Residents of Shakahola in Kilifi County have told of the first signs that showed followers of Pastor Paul Makenzi were starving themselves.
The villagers also described Makenzi's arrival in the area and shared their impressions of him and his followers.
In early 2020, Makenzi approached local elders to purchase land for farming. However, the residents were unaware that he would eventually become a malevolent figure, leading his followers on a deadly fasting marathon that claimed many lives, including those of children.
Village elder Changawa Mangi, who lives near Makenzi's 800-acre farm, confirmed that the controversial preacher had followed all necessary procedures to acquire the land.
According to Mr Mangi, the Good News International Church leader was vetted by local administration and registered as a farmer.
Mangi said that everything seemed fine until early this year when he was approached by some children who had escaped from Makenzi's land, claiming they had been denied food.
“Initially, I thought the children were in need of food since we had a drought. But nonetheless I told the assistant chief who passed the information to his seniors.
“But, over time, I realised Makenzi’s people were no longer visiting Shakahola trading centre and boda boda riders were barred from entering the farm. That is when we sought to discover what was really taking place,” he said.
Mangi said that he mobilised a team of riders and visited the farm where they were confronted by an armed group stationed at the main road to keep away intruders.
“Our efforts failed as we were attacked and we had to run for our dear lives. We lost two motorbikes which our assailants set on fire. I immediately reported to the assistant chief who alerted the Directorate of Criminal Investigations (DCI). That is why the security operation is taking place,” he said.
Mangi said that hundreds of people followed Makenzi, but they denied knowing him when they were questioned. "If you made the mistake of asking those people about Makenzi, you would be in trouble because they distanced themselves from him. They kept saying that they were fasting because they wanted to see Jesus Christ and that the world was coming to an end."
Some followers strictly adhered to Makenzi's prophecy, stating that children, women, and men would die in that order before the world ends in August this year.
Makenzi, who preached the 'true gospel', needed food and drink for energy and was expected to be the last man alive. Makenzi owns a home on the farm where he keeps cattle.
Despite some followers being rescued from the farm, many remained loyal to him, insisting that he didn't force anyone to fast.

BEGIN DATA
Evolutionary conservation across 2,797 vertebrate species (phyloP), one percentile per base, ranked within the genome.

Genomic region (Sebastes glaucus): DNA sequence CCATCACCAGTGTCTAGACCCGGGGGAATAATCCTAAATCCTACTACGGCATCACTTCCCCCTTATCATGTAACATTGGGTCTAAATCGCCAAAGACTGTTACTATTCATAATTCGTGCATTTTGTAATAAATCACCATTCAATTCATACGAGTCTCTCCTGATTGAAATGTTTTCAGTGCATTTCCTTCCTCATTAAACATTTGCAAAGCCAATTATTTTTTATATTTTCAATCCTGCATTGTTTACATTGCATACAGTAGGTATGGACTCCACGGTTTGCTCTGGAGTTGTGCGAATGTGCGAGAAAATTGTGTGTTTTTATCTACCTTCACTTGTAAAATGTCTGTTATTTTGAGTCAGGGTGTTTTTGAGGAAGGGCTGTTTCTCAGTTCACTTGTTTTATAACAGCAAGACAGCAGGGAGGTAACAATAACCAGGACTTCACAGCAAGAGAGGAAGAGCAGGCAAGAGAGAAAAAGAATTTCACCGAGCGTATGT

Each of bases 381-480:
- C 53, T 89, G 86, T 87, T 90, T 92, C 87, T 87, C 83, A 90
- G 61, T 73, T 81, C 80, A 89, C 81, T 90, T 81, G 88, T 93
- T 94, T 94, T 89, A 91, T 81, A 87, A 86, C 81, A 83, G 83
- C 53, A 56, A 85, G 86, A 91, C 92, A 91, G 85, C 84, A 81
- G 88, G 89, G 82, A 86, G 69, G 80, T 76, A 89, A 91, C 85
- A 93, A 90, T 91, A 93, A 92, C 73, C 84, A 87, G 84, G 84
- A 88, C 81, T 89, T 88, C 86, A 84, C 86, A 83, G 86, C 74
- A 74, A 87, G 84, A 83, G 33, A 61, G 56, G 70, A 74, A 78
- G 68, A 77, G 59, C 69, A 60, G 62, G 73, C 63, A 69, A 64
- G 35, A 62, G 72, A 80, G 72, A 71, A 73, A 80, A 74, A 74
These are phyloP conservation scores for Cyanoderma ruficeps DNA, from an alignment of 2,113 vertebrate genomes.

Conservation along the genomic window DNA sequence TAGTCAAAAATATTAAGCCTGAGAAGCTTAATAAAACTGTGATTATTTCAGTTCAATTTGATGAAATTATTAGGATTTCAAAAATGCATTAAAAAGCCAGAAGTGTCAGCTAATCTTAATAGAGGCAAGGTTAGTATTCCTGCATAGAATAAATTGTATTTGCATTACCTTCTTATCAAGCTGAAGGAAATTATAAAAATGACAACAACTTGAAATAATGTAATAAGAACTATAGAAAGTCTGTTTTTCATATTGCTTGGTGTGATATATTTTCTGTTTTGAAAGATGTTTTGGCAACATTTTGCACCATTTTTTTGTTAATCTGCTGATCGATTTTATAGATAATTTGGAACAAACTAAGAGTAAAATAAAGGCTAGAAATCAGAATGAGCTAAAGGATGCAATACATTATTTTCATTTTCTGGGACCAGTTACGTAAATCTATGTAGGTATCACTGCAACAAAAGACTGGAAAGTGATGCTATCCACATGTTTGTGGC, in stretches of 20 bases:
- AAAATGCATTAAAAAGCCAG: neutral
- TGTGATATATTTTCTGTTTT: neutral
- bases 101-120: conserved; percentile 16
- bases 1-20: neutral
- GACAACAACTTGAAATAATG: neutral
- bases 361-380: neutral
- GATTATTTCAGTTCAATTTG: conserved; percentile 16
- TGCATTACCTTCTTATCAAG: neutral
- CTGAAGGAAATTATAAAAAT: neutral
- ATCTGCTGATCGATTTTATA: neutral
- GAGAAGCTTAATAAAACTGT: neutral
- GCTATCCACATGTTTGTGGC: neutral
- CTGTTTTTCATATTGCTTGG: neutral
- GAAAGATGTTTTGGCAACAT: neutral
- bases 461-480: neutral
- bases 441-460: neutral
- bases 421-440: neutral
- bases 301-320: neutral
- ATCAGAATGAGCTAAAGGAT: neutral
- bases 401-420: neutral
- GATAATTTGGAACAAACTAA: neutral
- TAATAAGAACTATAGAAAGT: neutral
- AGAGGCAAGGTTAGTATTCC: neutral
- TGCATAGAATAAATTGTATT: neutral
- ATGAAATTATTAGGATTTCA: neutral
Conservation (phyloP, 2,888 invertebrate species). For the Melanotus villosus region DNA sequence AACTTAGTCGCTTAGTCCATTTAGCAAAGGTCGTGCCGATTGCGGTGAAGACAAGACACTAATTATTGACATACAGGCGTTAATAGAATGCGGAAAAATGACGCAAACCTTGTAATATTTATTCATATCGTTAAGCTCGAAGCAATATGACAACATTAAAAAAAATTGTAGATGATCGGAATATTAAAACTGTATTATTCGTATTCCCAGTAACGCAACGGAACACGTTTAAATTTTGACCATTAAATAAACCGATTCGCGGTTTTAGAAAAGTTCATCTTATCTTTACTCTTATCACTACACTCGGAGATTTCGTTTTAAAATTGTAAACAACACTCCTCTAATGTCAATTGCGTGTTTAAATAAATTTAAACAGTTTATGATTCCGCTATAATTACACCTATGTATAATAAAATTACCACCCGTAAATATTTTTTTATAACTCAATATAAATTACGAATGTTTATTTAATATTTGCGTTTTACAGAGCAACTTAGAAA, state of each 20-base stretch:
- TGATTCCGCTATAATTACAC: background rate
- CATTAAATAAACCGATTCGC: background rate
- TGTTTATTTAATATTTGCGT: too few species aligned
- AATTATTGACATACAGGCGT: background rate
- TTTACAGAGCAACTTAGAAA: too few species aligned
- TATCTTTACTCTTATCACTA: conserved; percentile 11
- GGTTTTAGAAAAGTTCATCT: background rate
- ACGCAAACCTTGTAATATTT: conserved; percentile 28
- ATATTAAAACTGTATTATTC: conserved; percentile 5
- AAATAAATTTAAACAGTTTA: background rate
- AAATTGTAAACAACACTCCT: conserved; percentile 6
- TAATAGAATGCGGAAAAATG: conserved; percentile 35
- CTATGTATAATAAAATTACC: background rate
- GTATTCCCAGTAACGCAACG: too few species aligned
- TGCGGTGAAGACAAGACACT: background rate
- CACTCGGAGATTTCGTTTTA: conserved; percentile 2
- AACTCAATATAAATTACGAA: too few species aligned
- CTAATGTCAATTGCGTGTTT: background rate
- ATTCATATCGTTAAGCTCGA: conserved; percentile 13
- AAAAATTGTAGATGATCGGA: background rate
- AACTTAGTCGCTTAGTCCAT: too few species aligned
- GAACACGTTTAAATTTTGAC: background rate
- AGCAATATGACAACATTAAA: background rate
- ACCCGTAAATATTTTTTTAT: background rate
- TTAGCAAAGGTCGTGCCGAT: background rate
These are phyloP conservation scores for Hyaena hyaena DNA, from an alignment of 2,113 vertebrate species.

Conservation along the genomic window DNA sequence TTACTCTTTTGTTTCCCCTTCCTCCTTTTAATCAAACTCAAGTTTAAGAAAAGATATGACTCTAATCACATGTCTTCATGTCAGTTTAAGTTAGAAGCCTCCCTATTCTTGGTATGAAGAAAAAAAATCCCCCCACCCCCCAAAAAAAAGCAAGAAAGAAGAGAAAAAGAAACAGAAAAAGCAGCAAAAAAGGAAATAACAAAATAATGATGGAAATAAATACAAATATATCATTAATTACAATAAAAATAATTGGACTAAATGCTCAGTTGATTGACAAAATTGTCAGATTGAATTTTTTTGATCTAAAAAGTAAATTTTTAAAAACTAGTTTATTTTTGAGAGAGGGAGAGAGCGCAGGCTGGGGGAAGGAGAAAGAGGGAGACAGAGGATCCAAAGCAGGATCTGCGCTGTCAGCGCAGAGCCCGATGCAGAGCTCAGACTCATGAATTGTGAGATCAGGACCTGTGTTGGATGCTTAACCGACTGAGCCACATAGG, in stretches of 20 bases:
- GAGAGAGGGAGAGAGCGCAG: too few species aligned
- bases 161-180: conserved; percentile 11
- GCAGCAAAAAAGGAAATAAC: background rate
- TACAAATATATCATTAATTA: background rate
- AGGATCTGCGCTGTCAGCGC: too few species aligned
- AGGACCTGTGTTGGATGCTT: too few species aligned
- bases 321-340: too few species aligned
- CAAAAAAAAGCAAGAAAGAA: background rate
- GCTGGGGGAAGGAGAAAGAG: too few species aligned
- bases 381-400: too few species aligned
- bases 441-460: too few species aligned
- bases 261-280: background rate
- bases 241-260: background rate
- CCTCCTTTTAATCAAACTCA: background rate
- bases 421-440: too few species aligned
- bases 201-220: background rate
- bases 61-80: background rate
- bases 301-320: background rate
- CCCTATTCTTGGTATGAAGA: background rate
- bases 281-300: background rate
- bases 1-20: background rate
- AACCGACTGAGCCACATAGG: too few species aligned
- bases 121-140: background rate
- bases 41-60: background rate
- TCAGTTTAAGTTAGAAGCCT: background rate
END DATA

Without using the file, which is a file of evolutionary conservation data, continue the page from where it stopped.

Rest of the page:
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Many children in the religious community didn't attend school, and some families had relocated from distant areas to live on the secluded, forested farm.
Mangi said the 'Makenzi villages' are approximately 15 kilometers from Shakahola trading center and Baolala, situated deep within a thicket and largely inaccessible.
Security vehicles and those involved in the ongoing operation to rescue church followers and exhume the bodies of those who fasted to death use a narrow, unmarked road to reach the farm.
Local businessman Hosman Abdala said that he was familiar with Makenzi's followers, as he used to sell them various goods, including foodstuffs.
“They used to buy foodstuff in bulk, and one person could buy cereals worth Sh3,000. But all that changed and we are counting losses since some cereals like njahi, which we knew from those people, don't have customers,” Mr Abdala said.
Ernest Vesdasto said he had come from Tanzania to look for his wife, Judith Aseli who left home last month for Shakahola.
A heavy stench still hangs over the first gravesite that had produced 89 bodies by Tuesday evening, forcing those exhuming the bodies and journalists covering the operation to wear face masks.
So far, three sites believed to host 58 graves have been identified. The first burial site had one grave that contained seven bodies.
Meanwhile, in Taita Taveta County, Ministry of Interior officials are investigating the mysterious disappearance of a woman and her three children from Shigaro village, near Wundanyi town, who reportedly joined Makenzi in Shakahola.
The 40-year-old woman, identified only as Evalyne, was arraigned on January 19, 2021, for not sending her children to school because it was 'against her faith'.
Acting chief Elijah Kimbichi said that before disappearing, the woman had been on probation. The Department of Children's Services had subsequently enrolled her children in school. Taita Police Commander Onesmus Kombe said the woman had told them that she had a dream from Jesus Christ not to take her children to school.
[Nehemiah Okwembah, Patrick Beja and Renson Mnyamwezi]